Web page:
I became involved with a discussion on the Transliving Forum, a discussion about 'Late-onset gender Disphoria (GD)', which describes people like myself, whom have no idea that we are girls until we are in our forties. Looking back, there were hints, which I've mentioned else where, but they where/are vague; and some of you will rightly believe that they only show up now due to the telescope / microscope that is 20/20 hindsight vision. The term 'late-onset' isn't a medical one, it's just colloquial, or so I gather. There are a lot of people who don't come out until their forties, or later, because of their circumstances, like waiting for the kids to grow up or leave home, or what ever, but they have known they were gender dysphoric for quite some time at that point, even if that wasn't what they actually called it.
It was a fascinating thread though. At least 3 other people had not had an idea that they were harbouring a girl physche inside themselves. When I was first diagnosed as having GD, I checked up on it on the web. The article I found mentioned that people became aware of their GD very early on, pre-puberty being quite common; it mentioned that GD could appear later in life, becoming very strong in people's forties. It didn't say that it was a rare occurrence. The counsellor I got referred to didn't say it was rare either, although he said I didn't have the single-mindedness about it that people he saw usually had. I think still feeling that I am a girl, and rejoicing in the fact, six and a half years later; spending almost every waking minute thinking about being a girl; how to be even more girlie: how to get all the girlie bits I want; hating those male appendages with a passion; well, if that isn't single-mindedness, then what is? It's not surprising that older people take a more moderate view, having built up a life with a family, mortgage, businesses, and a whole host of other experiences, and responsibilities, all colouring how they feel they can react.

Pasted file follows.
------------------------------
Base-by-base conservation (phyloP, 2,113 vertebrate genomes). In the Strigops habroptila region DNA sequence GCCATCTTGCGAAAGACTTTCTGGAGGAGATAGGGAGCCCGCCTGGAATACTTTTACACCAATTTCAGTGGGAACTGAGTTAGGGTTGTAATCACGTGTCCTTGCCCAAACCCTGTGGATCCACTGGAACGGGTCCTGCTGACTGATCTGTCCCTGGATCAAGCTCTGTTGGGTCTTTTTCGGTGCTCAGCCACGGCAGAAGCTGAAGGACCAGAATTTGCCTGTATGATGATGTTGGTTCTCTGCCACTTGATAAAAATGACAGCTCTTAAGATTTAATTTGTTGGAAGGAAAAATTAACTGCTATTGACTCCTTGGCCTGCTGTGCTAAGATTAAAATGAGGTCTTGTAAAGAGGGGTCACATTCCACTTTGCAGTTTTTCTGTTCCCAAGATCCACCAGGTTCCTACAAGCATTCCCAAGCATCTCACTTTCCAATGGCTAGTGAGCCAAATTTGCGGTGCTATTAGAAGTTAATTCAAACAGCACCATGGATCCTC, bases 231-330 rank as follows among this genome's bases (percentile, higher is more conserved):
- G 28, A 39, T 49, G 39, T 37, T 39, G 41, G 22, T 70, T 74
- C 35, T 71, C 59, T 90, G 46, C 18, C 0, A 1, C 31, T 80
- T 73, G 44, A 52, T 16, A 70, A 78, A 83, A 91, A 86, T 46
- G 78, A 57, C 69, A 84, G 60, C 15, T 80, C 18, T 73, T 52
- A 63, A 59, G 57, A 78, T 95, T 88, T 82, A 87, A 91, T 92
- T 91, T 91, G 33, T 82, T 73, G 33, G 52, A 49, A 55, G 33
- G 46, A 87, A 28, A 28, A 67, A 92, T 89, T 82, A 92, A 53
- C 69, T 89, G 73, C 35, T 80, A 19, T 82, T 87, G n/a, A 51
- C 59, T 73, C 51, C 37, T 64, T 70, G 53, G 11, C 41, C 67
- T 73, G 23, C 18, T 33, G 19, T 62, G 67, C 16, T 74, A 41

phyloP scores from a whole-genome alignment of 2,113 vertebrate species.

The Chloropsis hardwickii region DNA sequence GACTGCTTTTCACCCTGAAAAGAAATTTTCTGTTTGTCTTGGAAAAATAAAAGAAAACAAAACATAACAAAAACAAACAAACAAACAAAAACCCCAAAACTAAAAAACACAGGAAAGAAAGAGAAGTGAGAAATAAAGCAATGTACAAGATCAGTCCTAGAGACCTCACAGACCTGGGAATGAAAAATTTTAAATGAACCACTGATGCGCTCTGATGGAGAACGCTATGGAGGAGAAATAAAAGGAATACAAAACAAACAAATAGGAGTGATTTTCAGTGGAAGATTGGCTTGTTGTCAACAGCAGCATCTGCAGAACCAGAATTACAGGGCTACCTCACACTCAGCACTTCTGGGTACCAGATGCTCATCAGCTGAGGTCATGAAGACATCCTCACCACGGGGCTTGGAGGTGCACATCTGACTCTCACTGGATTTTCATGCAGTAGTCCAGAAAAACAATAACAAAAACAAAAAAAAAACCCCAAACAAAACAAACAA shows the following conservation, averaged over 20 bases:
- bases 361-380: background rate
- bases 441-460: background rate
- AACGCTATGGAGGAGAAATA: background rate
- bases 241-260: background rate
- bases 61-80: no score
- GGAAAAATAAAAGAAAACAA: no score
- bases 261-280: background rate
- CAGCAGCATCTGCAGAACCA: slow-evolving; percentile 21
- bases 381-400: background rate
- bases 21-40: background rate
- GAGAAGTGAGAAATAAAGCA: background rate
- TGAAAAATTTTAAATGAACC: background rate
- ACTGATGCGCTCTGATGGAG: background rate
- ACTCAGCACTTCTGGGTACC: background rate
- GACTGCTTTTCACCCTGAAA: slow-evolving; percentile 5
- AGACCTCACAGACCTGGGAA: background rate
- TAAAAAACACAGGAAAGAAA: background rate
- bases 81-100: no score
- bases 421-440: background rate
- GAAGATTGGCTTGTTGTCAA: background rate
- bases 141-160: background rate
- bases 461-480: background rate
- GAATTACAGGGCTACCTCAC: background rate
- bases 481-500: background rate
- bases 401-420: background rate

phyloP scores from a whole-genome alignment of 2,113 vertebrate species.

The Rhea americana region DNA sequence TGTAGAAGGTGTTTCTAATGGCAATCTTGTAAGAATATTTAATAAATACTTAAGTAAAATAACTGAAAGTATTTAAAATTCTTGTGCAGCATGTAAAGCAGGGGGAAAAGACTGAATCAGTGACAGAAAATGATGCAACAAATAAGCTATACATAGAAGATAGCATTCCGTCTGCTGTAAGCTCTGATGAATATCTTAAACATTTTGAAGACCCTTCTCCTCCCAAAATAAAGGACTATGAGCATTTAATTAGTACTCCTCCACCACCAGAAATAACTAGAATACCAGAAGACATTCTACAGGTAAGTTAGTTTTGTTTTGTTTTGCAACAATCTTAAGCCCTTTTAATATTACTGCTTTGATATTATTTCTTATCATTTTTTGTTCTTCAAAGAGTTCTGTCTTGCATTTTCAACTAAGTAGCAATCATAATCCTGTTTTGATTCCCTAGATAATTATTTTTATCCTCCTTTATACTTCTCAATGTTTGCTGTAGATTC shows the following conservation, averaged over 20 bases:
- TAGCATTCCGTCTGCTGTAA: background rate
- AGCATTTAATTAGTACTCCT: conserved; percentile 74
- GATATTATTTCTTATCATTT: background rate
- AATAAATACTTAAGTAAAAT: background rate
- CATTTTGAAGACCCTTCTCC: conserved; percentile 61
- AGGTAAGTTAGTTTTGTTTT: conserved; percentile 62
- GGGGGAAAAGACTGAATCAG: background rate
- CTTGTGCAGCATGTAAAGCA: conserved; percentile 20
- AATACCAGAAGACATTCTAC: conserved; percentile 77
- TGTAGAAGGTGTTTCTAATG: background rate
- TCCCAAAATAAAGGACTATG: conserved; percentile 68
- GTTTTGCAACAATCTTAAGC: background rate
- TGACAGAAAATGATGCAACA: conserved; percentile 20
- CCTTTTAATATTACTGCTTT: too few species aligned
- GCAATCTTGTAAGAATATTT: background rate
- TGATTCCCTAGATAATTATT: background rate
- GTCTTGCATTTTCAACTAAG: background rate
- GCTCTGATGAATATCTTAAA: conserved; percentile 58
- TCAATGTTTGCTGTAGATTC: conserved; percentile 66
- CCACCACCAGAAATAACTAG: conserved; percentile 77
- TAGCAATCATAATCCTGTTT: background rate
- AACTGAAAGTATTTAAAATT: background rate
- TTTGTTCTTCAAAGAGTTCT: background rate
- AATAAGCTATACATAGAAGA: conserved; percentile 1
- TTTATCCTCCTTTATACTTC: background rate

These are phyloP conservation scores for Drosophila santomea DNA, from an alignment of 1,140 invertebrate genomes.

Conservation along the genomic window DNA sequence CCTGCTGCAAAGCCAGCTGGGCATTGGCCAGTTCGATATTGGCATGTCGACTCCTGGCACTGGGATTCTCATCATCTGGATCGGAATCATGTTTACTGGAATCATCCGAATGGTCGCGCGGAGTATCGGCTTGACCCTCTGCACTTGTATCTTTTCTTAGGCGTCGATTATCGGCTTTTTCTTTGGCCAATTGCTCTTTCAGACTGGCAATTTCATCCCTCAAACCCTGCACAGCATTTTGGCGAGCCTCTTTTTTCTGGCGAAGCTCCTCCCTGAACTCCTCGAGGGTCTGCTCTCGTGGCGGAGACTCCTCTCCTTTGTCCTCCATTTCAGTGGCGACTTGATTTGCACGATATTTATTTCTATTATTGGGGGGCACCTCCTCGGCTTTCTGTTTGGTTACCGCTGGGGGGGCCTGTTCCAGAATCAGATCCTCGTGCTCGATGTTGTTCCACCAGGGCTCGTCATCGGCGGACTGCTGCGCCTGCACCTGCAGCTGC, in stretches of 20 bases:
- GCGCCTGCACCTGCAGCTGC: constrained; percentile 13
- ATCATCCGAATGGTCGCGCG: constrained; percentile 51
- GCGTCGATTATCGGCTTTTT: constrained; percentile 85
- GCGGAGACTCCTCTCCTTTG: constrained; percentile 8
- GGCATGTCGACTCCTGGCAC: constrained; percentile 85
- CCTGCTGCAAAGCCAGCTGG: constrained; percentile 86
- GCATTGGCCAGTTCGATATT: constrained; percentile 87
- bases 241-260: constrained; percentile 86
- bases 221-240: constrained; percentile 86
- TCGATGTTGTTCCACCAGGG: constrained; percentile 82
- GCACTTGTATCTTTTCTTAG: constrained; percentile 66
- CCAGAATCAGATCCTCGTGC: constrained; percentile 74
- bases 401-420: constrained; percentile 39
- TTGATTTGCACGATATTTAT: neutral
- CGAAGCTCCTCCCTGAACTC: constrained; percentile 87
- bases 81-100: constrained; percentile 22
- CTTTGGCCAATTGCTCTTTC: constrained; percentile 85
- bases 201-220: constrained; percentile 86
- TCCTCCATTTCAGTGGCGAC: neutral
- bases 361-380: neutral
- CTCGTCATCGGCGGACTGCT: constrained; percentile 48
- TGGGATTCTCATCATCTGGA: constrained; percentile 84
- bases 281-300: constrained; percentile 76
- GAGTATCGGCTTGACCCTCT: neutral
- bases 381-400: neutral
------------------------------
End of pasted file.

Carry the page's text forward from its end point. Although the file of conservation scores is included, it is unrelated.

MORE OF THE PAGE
A girl pointed out that some of the 'reasons' that we put forward for not transitioning or whatever, were actually just 'excuses'. I think she is probably right, so my excuse for not transitioning is my love for Jay, and being scared to go it alone is in there too. For my part, Jay's vehement hatred of my girlie side doesn't make any difference to what I am, or what I think I am. I can let her block me looking and acting the woman I am, but she can't stop the luscious feelings of femininity I feel, and I can't stop the sadnesses that hit me from time to time, that this situation causes.
One of my role models is Tina Cortina, who has a delightful way with words, so check out her blog. She makes very interesting reading. The Link is:- here
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